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  1. #11
    One of my LM wins involved lyrics from about 6 different songs. Haven't been sued and don't expect to be.

  2. #12
    Member Irwin's Avatar
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    Quote Originally Posted by luckyscars View Post
    No it isn't, that's nonsense.
    You could have just written: pure crap is about to follow.

  3. #13
    Member Irwin's Avatar
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    This is from a Writer's Digest article:

    Q: What are the legal ramifications of reproducing song lyrics in a manuscript? If permission from each copyright holder is necessary, what’s the best way to secure these permissions? Also, can I use a song title as the title of my book?—June Youngblood
    A: Song lyrics are copyrighted, which means you need permission to use them. According to our legal expert Amy Cook, there isn’t any specific law about how much you can take under fair use, but it’s common for the music industry to say you need permission for even one line of a song.


    “The music industry is pretty vigilant about song lyrics,” Cook says. “This is especially true if you’re using the lyrics in a novel to progress the story or add atmosphere. If you’re a music critic reviewing a CD, you have more leeway under fair use.”

    As for song titles, however, titles of any kind (book, song) aren’t copyrightable. But they occasionally can be subject to trademark or unfair competition laws.

    https://www.writersdigest.com/editor...-my-manuscript
    You might get away with using someone else's song lyrics in your novel, but all it would take is one person to recognize them and report you to whoever holds the copyright, and they could sue the crap out of you, even if you didn't make any money from it, which is the way it should be. It's stealing. You're trying to benefit from someone else's work, otherwise, you wouldn't have used their lyrics.

  4. #14
    Quote Originally Posted by Irwin View Post
    This is from a Writer's Digest article:



    You might get away with using someone else's song lyrics in your novel, but all it would take is one person to recognize them and report you to whoever holds the copyright, and they could sue the crap out of you, even if you didn't make any money from it, which is the way it should be. It's stealing. You're trying to benefit from someone else's work, otherwise, you wouldn't have used their lyrics.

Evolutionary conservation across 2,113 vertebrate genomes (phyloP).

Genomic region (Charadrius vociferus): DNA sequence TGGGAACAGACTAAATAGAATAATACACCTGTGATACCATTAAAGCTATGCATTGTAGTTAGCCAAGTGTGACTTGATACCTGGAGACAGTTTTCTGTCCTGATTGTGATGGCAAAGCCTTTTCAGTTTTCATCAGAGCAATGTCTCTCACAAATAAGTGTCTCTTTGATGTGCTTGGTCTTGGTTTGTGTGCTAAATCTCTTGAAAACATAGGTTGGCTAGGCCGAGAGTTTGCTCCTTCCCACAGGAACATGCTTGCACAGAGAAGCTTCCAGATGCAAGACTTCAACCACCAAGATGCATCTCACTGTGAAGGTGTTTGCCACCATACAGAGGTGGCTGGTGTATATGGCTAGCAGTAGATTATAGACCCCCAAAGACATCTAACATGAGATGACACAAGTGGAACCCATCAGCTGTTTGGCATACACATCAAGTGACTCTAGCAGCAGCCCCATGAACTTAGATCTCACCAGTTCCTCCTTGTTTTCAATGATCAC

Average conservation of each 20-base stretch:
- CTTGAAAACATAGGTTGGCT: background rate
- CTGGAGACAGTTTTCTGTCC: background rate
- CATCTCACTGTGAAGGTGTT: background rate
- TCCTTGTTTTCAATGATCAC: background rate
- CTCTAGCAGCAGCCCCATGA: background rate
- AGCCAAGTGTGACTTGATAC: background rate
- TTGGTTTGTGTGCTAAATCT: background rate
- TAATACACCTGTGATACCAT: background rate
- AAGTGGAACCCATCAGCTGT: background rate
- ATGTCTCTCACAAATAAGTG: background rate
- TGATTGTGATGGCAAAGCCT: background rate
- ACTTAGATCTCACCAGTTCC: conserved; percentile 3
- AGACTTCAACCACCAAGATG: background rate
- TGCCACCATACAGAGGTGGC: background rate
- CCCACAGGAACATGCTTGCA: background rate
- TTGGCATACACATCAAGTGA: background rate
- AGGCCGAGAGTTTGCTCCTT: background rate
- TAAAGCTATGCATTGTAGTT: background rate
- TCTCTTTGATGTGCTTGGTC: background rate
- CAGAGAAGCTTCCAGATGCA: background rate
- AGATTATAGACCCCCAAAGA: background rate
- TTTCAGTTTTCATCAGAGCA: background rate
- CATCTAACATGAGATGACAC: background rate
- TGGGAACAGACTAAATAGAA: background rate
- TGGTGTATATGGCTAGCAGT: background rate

I know that article. What I'm saying isn't that it is incorrect but that it isn't the full picture.

    This is the problem with trying to get legal advice from the internet. The person who gave that advice in the article was speaking in very general terms about something for which no general approach applies. As a result, their advice is 'by the book'. And that's fine.

    But there is a huge variance in copyright law between the extent of what constitutes 'theft'. This is especially true if we are speaking about a handful of throwaway lyrics.

    If I have a line in my story where somebody is listening to the radio and begins singing along and that results in a couple of snippets from 'Eleanor Rigby' in a manner which makes it extremely clear this is a reference to a song on the radio...that is no different to a line in which Joe Schmoe goes to his refrigerator and pours himself a glass of Pepsi. In other words, that's not plagiarism, that's not stealing, it's covered under the umbrella of a 'pop culture reference' which nobody has ever been sued for. The reason they have not been sued for it is because there is no way any lawyer for Warner Brothers or whoever owns the content could possibly prove malicious intent or damage based on that level of usage.

    OTOH: If a writer copy-pastes significant portions of a song's lyrics verbatim and/or bases the story around the content, that's totally different. That is plagiarism because in that case the intent was obviously to utilize the song lyrics as 'own work' and to effectively use them to improve the story, without payment to the author (the writer of the lyrics). People have been sued for that sort of thing, though not many.

    Look at it another way: How many unauthorized biographies and books about musicians and music are out there? Freaking thousands. None of those will provide full lyrics, because of the point above, but most of them will reference lyrics or lines from songs, etc when discussing the music, in the course of making their point. It isn't stealing.

    On the other, other hand I understand people get skittish about this stuff and it is good advice to err on the side of caution, which is essentially what the article you posted is saying. I'm just saying something is only illegal when a judge actually decides, and that has not been a problem based on incidental quotes of song lyrics in otherwise unrelated stories -- find an example. And no, it doesn't matter what the 'industry lawyer' hacks have to say about it -- they are well-known for being bastards and writing cease & desist letters knowing they are as weak as bad tea. Well, okay, but fuck 'em. That sort of thing was a big reason I exited that profession and I'm not about to give a fig for what some commercial licensing legal bureau has to say.
    "If you don't like my peaches, don't shake my tree."

    "Perhaps I write for no one. Perhaps for the same person children are writing for when they scrawl their names in the snow."

    “Remember this: Dumbo didn’t need the feather; the magic was in him. ”

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